34. #433

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    Quote Originally Posted by Jim Bastian
    It is a nice amp but not powerful enough for most gigs.
    Use a mic...

    The Ultimate Guitar Amp-50850341-e132-4c0d-a6f2-0e9d28021744-jpeg

  35. #434

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    The Ultimate Guitar Amp-d3f6aee0-44a5-48c0-8342-e41e99e02627-jpg


    Those SF and BF champs are perfect tone machines, they sound so pure and honest like no other amp I know. I‘ve swapped the speaker for the fantastic Warehouse G8C and the little 5 Watter opened up in every discipline. And LOUD! Sounds more like a 10“ speaker (recently there’s also an alnico version of this speaker available). In combination with my new purchased Sole Mate jr. I’ve finally found the tone I was looking for!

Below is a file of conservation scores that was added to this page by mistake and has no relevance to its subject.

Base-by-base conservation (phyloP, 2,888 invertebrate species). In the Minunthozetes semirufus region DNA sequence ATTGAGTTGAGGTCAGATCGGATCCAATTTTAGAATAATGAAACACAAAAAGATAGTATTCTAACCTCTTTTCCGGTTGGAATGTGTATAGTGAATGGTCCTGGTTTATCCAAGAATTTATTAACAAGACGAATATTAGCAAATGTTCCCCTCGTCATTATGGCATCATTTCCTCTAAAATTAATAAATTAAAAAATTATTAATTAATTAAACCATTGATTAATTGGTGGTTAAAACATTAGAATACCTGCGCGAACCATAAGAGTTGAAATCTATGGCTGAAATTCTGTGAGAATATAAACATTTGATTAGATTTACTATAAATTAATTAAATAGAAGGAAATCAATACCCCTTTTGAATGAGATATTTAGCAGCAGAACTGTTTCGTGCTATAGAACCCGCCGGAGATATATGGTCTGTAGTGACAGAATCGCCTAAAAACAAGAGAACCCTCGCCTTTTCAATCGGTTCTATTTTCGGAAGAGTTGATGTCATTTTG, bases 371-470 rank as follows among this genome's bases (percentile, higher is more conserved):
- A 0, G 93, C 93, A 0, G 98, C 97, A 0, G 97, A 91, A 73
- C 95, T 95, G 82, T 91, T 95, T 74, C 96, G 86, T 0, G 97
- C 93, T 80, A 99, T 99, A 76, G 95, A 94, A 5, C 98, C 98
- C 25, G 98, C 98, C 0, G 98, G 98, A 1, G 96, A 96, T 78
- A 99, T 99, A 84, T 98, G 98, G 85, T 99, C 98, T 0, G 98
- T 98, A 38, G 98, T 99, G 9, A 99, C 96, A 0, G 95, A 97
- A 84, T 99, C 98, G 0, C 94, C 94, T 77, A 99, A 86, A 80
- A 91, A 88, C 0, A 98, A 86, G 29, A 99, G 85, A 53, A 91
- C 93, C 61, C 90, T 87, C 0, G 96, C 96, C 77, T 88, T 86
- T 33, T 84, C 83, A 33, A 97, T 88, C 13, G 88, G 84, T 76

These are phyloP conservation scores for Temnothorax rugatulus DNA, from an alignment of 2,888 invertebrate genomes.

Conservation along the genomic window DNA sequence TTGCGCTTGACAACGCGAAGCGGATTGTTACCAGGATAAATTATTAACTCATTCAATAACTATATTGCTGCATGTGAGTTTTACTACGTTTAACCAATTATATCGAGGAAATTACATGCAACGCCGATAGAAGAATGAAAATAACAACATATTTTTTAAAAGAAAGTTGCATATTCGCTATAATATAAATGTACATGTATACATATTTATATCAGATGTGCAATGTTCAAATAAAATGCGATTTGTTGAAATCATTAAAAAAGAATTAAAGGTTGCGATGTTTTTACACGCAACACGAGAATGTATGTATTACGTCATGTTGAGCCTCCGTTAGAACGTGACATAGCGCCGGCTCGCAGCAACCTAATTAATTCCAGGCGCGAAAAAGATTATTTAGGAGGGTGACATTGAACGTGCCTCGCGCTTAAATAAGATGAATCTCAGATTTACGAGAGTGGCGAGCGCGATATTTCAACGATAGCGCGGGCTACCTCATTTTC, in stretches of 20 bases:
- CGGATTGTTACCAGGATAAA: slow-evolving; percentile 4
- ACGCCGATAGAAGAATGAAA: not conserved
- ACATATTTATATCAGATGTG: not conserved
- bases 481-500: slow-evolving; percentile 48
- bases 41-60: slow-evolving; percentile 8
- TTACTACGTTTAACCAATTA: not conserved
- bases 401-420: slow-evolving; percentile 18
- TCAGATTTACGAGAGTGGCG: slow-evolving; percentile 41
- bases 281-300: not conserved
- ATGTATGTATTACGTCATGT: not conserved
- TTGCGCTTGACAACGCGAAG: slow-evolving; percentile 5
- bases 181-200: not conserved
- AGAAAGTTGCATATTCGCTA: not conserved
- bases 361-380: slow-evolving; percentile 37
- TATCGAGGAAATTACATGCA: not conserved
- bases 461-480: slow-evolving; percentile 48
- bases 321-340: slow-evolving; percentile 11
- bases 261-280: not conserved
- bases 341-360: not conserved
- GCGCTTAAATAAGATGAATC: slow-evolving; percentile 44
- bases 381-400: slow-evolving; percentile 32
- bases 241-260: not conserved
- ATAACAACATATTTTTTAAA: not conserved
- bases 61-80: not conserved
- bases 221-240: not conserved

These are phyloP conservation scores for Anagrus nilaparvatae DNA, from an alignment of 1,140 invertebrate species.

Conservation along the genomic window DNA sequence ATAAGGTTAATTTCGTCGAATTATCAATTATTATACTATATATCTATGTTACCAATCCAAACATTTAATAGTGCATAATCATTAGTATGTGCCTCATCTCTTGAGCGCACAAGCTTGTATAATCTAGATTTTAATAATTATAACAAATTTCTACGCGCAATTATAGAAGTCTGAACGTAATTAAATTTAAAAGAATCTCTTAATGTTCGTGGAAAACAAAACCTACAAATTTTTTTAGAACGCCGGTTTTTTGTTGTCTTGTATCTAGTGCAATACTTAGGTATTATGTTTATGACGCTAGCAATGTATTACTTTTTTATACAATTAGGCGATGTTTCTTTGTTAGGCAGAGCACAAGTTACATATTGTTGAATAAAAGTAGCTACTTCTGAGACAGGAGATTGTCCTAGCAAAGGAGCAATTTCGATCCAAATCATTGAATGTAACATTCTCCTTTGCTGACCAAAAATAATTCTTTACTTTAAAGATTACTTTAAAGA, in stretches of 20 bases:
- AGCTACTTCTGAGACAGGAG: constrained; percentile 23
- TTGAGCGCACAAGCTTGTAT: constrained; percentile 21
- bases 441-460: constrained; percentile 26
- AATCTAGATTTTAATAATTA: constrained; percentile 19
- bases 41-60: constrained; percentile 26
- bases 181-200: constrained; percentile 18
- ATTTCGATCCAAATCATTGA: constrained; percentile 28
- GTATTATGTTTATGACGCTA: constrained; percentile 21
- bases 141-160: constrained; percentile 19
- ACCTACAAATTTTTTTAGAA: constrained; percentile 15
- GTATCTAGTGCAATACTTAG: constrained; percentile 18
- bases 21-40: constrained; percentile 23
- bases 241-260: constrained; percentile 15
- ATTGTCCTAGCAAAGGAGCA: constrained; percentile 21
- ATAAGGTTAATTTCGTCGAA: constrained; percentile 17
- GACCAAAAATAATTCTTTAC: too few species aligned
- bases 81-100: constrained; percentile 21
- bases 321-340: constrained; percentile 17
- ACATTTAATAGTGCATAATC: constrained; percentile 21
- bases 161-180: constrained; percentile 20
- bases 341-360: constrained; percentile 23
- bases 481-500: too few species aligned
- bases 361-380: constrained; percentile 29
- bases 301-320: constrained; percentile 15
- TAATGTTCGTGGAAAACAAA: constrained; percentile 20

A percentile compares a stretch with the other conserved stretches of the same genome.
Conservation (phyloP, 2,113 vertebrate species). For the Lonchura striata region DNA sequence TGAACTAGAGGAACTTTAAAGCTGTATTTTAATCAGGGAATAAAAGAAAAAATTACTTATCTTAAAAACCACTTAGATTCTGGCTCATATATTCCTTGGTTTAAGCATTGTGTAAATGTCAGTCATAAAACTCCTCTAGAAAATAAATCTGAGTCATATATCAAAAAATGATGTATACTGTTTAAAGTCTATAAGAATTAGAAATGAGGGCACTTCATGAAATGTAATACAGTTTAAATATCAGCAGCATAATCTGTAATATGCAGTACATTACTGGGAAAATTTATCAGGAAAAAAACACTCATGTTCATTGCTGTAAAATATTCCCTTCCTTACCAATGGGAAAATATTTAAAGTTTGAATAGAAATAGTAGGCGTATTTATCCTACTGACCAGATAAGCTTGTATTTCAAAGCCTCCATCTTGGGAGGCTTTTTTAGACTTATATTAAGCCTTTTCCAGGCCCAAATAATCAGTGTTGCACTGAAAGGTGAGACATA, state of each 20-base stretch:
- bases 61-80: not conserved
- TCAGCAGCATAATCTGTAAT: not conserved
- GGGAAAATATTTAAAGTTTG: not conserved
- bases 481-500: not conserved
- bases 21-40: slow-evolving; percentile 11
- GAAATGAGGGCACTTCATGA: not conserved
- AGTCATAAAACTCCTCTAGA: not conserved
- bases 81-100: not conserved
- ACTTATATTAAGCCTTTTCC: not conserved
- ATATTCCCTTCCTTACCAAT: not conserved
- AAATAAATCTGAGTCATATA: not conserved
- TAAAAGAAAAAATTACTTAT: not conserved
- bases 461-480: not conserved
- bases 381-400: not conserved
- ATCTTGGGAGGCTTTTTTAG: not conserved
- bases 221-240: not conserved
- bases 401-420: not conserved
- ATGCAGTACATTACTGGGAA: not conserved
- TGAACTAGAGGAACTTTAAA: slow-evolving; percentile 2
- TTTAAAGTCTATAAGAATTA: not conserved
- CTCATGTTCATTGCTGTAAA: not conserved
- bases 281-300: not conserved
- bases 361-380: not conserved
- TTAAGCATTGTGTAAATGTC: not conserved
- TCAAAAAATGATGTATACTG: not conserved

36. #435

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    Sequel amps are great.

  37. #436

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    Hot Rod Deluxe clean channel.

    Shame it's a low quality and tube amp.

    But that clean is just SICK!

  38. #437

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    I play through a very early Boogie Mark IVa combo, with the EVM 12 in it. They are supposed to have amazing lead channel sounds for rock, but I honestly I have only every heard 2 or 3 minutes of that lol. The clean channel is beautiful in the 45 watt mode, the reverb is great, and it takes all kinds of pedals very well up front or through the loop. She's heavy, but she doesn't move too much I have another 1x12 EVM in a Boogie Thiele cab, so if I needed to I could definitely rattle windows, but I don't get into that too much since I can get that sound at a much lower volume anyway.